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Fortysomething, photographer slacker, working in IT, living in Greenwich; failed polymath; drinks and eats too much, reads too little...

Merckx: Half Man, Half Bike - William Fotheringham Everybody with even a passing acquaintance of cycling as a sport has probably heard of Eddy Merckx. Anybody who has an interest in the sport will also know that Merckx was the greatest cyclist the sport has had – 'The greatest there is; the greatest there was; the greatest there ever will be' to steal (and change) a line from Bret Hart. What I didn't realise until I read this book was quite how great that great was. That such a cyclist doesn't seem to have written an autobiography, let alone had it translated into English, seems like a great oversight. An oversight that William Fotheringham and Daniel Friebe both seem to have decided to resolve; both releasing their own biographies of Merckx in the same year. I'm sure I'll read them both eventually but, due to some birthday book vouchers last year, I got to read [b:Merckx: Half Man, Half Bike|15799141|Merckx Half Man, Half Bike|William Fotheringham|https://d202m5krfqbpi5.cloudfront.net/books/1356086391s/15799141.jpg|18332662] first.

Covering the full range of Merckx's career – from his early amateur races when other riders would often not bother turning up when he rode; the first rider (and still only?) to win the amateur world championship and the professional world championship (which he won three times); winning the Tour de France and the Giro in the same year – three times no less – even taking all the jerseys; through his career changing crash; and ending with his retirement. His win rate was prolific, according to Wikipedia he won at least 25% of the races he entered for seven straight years, peaking at 45% in 1971. Numerous times in the book, Fotheringham explains how Merckx charged off to win races that he clearly didn't need to, just because he could. Although Fotheringham's journalistic background shows through in what is a hugely researched and fact rich book, he does manage to stop it being a dry read, although this is more due to his choice of source material than his prose per se. What he does do though is step back and let the story tell itself around the facts and figures.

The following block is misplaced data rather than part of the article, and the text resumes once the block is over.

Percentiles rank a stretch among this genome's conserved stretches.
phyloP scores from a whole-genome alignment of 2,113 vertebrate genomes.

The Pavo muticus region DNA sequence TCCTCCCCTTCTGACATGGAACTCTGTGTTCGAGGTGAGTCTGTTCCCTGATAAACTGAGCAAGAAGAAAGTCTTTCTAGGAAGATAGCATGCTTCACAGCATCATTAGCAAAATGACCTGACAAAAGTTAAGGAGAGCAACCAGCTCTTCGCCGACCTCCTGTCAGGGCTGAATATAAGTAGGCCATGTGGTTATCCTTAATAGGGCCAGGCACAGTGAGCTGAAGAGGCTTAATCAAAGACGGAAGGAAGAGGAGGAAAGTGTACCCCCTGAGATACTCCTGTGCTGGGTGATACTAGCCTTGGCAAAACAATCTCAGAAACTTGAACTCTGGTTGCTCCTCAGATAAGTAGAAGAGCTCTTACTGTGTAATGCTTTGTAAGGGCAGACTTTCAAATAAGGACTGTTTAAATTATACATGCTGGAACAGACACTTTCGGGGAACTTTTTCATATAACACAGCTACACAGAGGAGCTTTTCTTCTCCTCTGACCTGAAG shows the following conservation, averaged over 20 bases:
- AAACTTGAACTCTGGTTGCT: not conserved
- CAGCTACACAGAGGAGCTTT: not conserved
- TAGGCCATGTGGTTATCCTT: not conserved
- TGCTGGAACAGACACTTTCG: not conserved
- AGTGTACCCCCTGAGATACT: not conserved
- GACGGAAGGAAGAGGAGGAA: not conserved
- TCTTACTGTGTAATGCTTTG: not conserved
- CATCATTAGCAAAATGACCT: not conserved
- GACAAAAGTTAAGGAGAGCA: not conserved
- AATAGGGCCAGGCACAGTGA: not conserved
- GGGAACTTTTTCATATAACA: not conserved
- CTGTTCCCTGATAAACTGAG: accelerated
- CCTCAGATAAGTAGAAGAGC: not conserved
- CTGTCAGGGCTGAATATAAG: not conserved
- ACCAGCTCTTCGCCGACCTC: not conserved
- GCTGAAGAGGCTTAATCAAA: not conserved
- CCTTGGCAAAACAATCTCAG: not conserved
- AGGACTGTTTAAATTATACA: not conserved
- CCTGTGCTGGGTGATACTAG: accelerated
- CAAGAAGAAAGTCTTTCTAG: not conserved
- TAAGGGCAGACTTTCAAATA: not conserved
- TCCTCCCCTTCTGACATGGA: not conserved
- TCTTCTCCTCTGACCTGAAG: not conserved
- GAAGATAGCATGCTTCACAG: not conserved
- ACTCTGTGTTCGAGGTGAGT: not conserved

I thought I knew a bit about Merckx, although he was a little before my time (he retired before I was 10). I was a cycling fan – I'd read articles about the man before. But I'd barely scratched the surface of either the races he won or the depth of his career. A must read for any fan of cycle sport, now I need to snag a copy of Friebe's [b:Eddy Merckx: The Cannibal|13580140|Eddy Merckx The Cannibal|Daniel Friebe|https://d202m5krfqbpi5.cloudfront.net/books/1333673107s/13580140.jpg|19164682] and read that too...